Genetic testing company 23andMe revealed on Friday that approximately 14,000 customer accounts were compromised in a recent data breach. The disclosure was made in a filing with the U.S. Securities and Exchange Commission, where the company stated that hackers had gained access to 0.1% of its customer base. With over 14 million customers globally, this equates to around 14,000 affected accounts.
In addition to the breached accounts, the hackers were able to obtain “a significant number of files” containing profile information about other users’ ancestry who had opted into 23andMe’s DNA Relatives feature. The company did not specify the exact number of files or impacted users.
The data breach, which occurred in early October, involved hackers using the common technique of “credential stuffing” to gain unauthorized access to user accounts. Notably, the impact extended beyond the directly affected accounts. 23andMe’s DNA Relatives feature allows users to share information with others, meaning that by accessing one victim’s account, hackers could view the personal data of individuals connected to that user.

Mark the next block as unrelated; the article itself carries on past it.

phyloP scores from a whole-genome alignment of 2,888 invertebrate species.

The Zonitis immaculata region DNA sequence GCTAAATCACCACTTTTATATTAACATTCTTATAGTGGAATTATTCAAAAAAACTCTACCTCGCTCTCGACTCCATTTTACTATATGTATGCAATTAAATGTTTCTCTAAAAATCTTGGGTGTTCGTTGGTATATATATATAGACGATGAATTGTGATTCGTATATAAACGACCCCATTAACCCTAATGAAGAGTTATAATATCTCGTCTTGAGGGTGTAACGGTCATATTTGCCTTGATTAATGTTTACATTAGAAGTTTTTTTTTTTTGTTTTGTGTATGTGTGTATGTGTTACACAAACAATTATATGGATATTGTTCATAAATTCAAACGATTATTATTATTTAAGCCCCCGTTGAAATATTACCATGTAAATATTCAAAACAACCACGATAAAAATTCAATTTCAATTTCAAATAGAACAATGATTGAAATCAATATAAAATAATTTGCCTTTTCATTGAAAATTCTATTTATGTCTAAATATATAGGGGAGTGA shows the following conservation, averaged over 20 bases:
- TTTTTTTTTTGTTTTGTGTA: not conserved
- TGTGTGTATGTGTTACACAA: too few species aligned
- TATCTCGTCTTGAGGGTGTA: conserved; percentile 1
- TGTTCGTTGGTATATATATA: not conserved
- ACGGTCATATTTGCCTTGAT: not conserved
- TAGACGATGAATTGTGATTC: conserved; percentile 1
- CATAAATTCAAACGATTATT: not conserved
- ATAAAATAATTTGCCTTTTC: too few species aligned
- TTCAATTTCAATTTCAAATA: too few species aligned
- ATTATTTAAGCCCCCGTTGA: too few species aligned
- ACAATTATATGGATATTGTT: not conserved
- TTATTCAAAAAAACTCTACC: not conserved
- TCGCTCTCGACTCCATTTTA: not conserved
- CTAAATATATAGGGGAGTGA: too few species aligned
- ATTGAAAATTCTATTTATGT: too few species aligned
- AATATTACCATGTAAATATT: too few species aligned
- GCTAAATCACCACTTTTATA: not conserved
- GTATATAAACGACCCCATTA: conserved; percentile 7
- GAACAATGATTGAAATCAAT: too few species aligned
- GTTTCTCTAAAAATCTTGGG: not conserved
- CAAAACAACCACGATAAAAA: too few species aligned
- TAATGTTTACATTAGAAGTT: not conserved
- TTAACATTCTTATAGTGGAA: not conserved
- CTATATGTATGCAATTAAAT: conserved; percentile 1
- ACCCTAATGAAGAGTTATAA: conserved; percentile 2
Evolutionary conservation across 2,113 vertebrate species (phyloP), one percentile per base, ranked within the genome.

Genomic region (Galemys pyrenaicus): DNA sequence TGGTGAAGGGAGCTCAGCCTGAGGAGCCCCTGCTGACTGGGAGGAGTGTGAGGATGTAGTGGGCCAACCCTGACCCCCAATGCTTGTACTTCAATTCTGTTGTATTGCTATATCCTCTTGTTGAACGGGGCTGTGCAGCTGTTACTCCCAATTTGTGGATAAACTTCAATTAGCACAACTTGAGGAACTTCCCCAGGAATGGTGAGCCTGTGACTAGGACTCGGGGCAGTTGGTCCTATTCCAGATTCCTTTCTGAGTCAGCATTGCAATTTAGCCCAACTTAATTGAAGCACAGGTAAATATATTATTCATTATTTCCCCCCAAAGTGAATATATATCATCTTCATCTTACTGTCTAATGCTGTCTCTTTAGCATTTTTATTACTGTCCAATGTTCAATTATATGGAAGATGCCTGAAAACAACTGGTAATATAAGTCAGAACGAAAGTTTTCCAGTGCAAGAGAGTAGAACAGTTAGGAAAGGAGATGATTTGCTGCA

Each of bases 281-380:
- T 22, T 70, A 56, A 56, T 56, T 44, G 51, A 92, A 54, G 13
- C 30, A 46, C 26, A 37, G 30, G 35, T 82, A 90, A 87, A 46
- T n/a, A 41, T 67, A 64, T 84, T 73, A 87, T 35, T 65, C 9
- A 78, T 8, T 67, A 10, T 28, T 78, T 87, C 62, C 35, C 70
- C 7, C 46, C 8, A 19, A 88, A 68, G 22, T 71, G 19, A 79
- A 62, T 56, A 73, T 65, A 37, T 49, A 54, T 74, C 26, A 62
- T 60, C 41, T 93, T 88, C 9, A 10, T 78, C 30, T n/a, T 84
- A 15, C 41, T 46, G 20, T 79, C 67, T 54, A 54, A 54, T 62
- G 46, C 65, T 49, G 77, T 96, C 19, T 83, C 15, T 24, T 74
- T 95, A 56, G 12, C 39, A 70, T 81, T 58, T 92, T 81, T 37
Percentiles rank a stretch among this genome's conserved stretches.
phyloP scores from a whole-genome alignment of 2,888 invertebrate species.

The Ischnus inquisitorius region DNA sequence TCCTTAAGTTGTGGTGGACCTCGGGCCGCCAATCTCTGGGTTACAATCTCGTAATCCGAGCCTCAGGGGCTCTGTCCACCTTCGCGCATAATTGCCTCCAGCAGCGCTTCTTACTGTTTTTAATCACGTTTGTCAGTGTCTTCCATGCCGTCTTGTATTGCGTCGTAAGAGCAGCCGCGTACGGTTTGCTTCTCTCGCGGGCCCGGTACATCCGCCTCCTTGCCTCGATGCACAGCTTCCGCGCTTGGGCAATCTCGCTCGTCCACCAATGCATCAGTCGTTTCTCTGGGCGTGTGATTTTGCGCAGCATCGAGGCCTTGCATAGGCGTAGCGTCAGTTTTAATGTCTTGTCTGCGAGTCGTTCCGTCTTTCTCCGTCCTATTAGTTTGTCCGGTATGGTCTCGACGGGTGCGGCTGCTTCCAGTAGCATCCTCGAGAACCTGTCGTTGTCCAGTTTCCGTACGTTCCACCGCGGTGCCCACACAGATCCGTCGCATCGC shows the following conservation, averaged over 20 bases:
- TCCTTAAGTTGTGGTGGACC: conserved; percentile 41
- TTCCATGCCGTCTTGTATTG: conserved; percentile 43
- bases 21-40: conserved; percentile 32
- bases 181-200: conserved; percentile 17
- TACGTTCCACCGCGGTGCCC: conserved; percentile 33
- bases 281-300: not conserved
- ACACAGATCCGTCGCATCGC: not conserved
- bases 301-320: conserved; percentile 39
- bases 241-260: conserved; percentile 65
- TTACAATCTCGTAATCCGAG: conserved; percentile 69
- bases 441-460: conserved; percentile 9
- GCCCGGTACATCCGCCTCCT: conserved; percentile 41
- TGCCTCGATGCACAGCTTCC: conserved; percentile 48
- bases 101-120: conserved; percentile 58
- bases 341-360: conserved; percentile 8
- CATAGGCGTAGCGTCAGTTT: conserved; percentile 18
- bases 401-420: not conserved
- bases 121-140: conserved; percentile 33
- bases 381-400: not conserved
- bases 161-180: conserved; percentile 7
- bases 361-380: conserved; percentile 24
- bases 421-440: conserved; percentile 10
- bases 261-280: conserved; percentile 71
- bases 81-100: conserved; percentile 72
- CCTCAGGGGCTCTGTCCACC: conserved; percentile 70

For the initial 14,000 compromised users, the stolen data included ancestry information and, for a subset, health-related information based on their genetics. The company emphasized that the breach did not expose all users to the same extent, as the stolen information varied.
After the breach, 23andMe took measures to enhance security. Users were required to reset passwords on October 10, and the company encouraged the adoption of multi-factor authentication. Subsequently, on November 6, 23andMe mandated the use of two-step verification for all users.
The disclosure of this breach follows the trend in the DNA testing industry, with other companies like Ancestry and MyHeritage implementing two-factor authentication measures in response to the heightened security risks.